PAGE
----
Glastonbury Abbey was at the cutting edge of craft production.
9th April 2012
GLASTONBURY Abbey was at the cutting edge of craft production, a new study of its archaeological excavation records has revealed.
The exciting Glastonbury Abbey Excavation Archive Project has used 21st century techniques to further investigate the medieval crafts and technology used during the Abbey’s heyday.
It has revealed the high quality of stone carving, tile making and glass painting and that new techniques and products were often used to impress high ranking visitors, such as King Edward I.
And now a new exhibition will show visitors some of the artefacts discovered at the Abbey as well as information about the raw materials, markets, production sites, techniques and some of the people involved in making and commissioning the crafts.
Janet Bell, Abbey Curator, said: “Glastonbury Abbey was largely created by craftspeople. They shaped and fired raw materials from the earth to build and embellish the monastery.
“It was at the cutting edge of craft production. Stone carving, tile making and glass painting were of the highest quality. We now know that some products, such as tiles, previously thought to have been brought in from further afield, were made in local workshops, producing some designs unique to Glastonbury.
“The medieval abbey was richly decorated with glass windows, tile pavements, painted and sculpted stone, fine metalwork, textiles and carved wood.
“Following the dissolution of the Abbey in 1539 the most valuable objects and materials were taken. This exhibition focuses on the tile, pottery, glass and stone that was left behind.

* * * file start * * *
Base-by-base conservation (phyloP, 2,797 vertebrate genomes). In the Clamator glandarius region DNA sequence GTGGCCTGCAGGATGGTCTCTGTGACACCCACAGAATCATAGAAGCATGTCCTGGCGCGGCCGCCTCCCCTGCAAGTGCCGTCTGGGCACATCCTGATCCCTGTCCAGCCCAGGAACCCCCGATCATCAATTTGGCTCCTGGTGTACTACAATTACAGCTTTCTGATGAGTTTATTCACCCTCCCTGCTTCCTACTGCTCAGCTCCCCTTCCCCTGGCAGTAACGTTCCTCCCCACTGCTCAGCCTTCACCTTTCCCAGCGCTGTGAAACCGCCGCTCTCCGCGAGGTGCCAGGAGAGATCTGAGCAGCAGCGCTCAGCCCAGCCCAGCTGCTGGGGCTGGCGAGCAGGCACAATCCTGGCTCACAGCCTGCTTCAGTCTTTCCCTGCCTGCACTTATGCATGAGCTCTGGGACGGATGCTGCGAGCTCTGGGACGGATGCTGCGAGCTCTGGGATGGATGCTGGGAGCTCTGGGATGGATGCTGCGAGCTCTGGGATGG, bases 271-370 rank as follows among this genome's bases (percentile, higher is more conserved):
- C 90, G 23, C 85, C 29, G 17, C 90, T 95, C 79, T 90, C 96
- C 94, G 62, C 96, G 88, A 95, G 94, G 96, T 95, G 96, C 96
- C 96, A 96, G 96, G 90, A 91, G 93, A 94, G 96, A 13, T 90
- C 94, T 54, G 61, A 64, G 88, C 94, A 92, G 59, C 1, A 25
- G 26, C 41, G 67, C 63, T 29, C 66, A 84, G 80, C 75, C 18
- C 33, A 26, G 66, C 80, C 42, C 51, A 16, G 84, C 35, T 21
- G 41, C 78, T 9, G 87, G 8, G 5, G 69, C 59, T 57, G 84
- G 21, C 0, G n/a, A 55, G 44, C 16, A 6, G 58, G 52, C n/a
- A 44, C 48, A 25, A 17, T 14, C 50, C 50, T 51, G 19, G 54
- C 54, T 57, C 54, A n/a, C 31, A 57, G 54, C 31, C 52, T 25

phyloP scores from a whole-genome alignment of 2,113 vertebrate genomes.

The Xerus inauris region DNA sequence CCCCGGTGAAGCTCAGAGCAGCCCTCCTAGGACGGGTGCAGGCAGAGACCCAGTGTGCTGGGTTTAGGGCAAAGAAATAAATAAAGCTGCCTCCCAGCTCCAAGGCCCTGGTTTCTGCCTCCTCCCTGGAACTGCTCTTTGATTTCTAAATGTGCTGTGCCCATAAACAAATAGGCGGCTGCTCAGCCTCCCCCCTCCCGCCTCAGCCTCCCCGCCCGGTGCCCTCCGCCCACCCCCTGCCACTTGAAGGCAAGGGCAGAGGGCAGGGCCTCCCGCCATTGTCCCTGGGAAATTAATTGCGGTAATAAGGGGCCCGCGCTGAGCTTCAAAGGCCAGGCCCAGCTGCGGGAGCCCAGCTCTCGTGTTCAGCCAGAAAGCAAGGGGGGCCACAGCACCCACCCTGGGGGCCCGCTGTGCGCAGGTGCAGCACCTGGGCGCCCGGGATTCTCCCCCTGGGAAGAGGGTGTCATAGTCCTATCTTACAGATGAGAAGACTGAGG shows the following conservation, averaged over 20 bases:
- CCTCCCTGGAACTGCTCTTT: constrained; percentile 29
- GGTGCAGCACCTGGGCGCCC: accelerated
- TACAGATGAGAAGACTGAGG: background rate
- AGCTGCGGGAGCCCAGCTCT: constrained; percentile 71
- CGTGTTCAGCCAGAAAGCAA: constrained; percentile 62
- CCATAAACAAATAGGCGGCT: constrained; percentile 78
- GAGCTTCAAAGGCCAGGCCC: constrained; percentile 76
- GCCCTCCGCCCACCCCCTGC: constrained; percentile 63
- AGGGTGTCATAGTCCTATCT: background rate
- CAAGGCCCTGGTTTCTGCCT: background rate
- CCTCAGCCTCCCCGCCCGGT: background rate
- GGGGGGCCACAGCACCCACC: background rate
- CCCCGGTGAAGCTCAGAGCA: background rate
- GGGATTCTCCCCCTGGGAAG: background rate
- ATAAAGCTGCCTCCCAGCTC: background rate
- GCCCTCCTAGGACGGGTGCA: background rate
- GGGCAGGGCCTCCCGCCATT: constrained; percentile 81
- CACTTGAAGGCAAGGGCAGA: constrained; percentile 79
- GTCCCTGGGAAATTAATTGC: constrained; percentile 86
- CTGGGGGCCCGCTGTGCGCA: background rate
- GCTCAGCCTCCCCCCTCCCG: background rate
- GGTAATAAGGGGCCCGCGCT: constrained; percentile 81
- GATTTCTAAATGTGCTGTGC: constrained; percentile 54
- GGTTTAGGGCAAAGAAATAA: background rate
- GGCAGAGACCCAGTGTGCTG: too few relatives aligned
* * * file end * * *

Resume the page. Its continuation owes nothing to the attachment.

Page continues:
“These represent only a small proportion of what was once here. Early excavators at the Abbey were interested in buildings. They rarely recorded where they found craft objects and sometimes did not keep them.
“However, experts working on The Glastonbury Abbey Excavation Archive Project have used the latest archaeological techniques to find out more about these artefacts. They don’t always appear impressive but they reveal new information about Anglo-Saxon and medieval technology and the people who made and owned them.”
Professor Roberta Gilchrist of the University of Reading and Abbey Trustee said: “Glastonbury Abbey was one of the earliest and most important monasteries in medieval England.
“It has attracted archaeological interest from the early 20th century with 34 seasons of excavations taking place.
“The results were never published and it might seem that archaeology has not told us much about the Abbey’s history. The Glastonbury Abbey Excavation Archive Project has proved otherwise by revisiting surviving excavation records and objects and coupling them with new scientific techniques.
The project is a partnership between the Abbey and the University of Reading and funded by the Arts and Humanities Research Council.
The exhibition runs until September 16 with an accompanying programme of archaeological events and activities – see glastonburyabbey.com for more information.
Not for publication.
To arrange interviews or a visit to the exhibition please contact press officer Wendy Best on 01458 832267 or 01225 764767